When I started having an issue with drugs and alcohol, I was definitely the last person to know. A lot of addicts and alcoholics go through denial and have a hard time admitting they need help. I’ve thought of 7 signs you’re in denial about your addiction. Chances are if you’re in denial and reading this, you won’t make a connection but hopefully something sticks!7 Signs you’re in Denial about Your Addiction…
1. You blame your drug or alcohol abuse on someone else (this is all my parents fault for getting divorced and my husband’s fault for not being home enough.)
2. You minimize the effect your drinking and drugging has on family and loved ones (it’s all about me and only affecting my life so I don’t know why people care.)
3. You’re able to admit that you abuse drugs or alcohol but are unable to see it as a problem or an addiction (yeah I’m an alcoholic/druggie, but I don’t need to go to rehab, it’ll go away eventually!)
4. Everyone thinks you have a problem except you (maybe you guys have the problem, why do you all care what I’m doing anyways?!)
5. Saying you don’t need help and can quit whenever you want (it’s all good, as soon as I’m ready to stop using drugs I will.)
6. You’ve had consequences yet still are unable to see that it has to do with your addiction (like a DUI, been to jail, are on probation, overdosed, etc.)
7. When something major happens, your first thought is to use or drink (yet you still don’t have a problem, you’re just “stressed.”)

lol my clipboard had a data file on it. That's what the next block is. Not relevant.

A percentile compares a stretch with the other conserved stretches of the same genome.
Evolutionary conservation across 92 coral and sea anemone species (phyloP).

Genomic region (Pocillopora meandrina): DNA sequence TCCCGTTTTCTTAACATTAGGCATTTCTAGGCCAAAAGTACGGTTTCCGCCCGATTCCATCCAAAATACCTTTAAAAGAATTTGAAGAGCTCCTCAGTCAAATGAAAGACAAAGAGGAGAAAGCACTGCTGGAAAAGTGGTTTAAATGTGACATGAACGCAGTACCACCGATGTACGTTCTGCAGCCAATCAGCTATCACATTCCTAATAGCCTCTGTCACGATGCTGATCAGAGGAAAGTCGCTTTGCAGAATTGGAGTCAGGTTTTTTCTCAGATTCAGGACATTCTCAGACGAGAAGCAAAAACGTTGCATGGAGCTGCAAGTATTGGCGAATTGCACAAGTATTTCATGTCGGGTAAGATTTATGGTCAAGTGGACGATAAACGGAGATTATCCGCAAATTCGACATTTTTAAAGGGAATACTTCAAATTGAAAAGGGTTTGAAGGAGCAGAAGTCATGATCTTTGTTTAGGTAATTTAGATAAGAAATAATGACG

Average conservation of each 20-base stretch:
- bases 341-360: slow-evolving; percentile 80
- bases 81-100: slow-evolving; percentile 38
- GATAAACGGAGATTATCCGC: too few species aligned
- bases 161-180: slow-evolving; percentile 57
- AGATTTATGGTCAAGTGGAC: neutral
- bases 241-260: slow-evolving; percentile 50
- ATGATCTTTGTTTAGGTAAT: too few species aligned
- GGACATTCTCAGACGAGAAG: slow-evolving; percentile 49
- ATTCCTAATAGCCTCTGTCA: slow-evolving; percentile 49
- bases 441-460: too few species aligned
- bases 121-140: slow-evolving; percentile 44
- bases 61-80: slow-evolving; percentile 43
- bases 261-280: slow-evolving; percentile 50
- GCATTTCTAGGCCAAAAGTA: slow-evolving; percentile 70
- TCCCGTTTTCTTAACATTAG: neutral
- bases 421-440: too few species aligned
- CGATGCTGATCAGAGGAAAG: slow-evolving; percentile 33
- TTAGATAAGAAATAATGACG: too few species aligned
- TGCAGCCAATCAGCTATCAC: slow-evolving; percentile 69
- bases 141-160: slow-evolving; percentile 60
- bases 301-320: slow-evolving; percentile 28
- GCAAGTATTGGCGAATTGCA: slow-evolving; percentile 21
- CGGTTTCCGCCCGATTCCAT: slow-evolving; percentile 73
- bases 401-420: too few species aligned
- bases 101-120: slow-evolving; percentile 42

The word “denial” refers to the course by which people with addictions pretend (to themselves and/or to other people) that they do not have an addiction, when in fact they do, or that their addictive behavior is not problematic, when in fact it is. Denial can happen consciously or unconsciously; whether an addict is intentionally lying or truly has no idea they have a problem, denial can be a very scary thing to see in an addict or alcoholic.
Being in denial that you are an addict and alcoholic can make it very hard to recover and get sober. No one can tell you when a person is going to come to realize they have a problem or if they even ever do. For some people, the risk of losing their friends and loved ones is enough for them to stop but for others they can have every consequence in the world and still continue using.
The thing that is scary to me about addiction is how powerful this disease is. I’ve seen people with all of the knowledge in the world about addiction and how to stay sober and if they go out and relapse they’re right back in the grips of the disease. It is baffling how quickly the disease takes over and you’re in denial again even knowing the facts that you do. If you or a loved one are struggling with substance abuse or addiction, please call toll free 1-800-951-6135.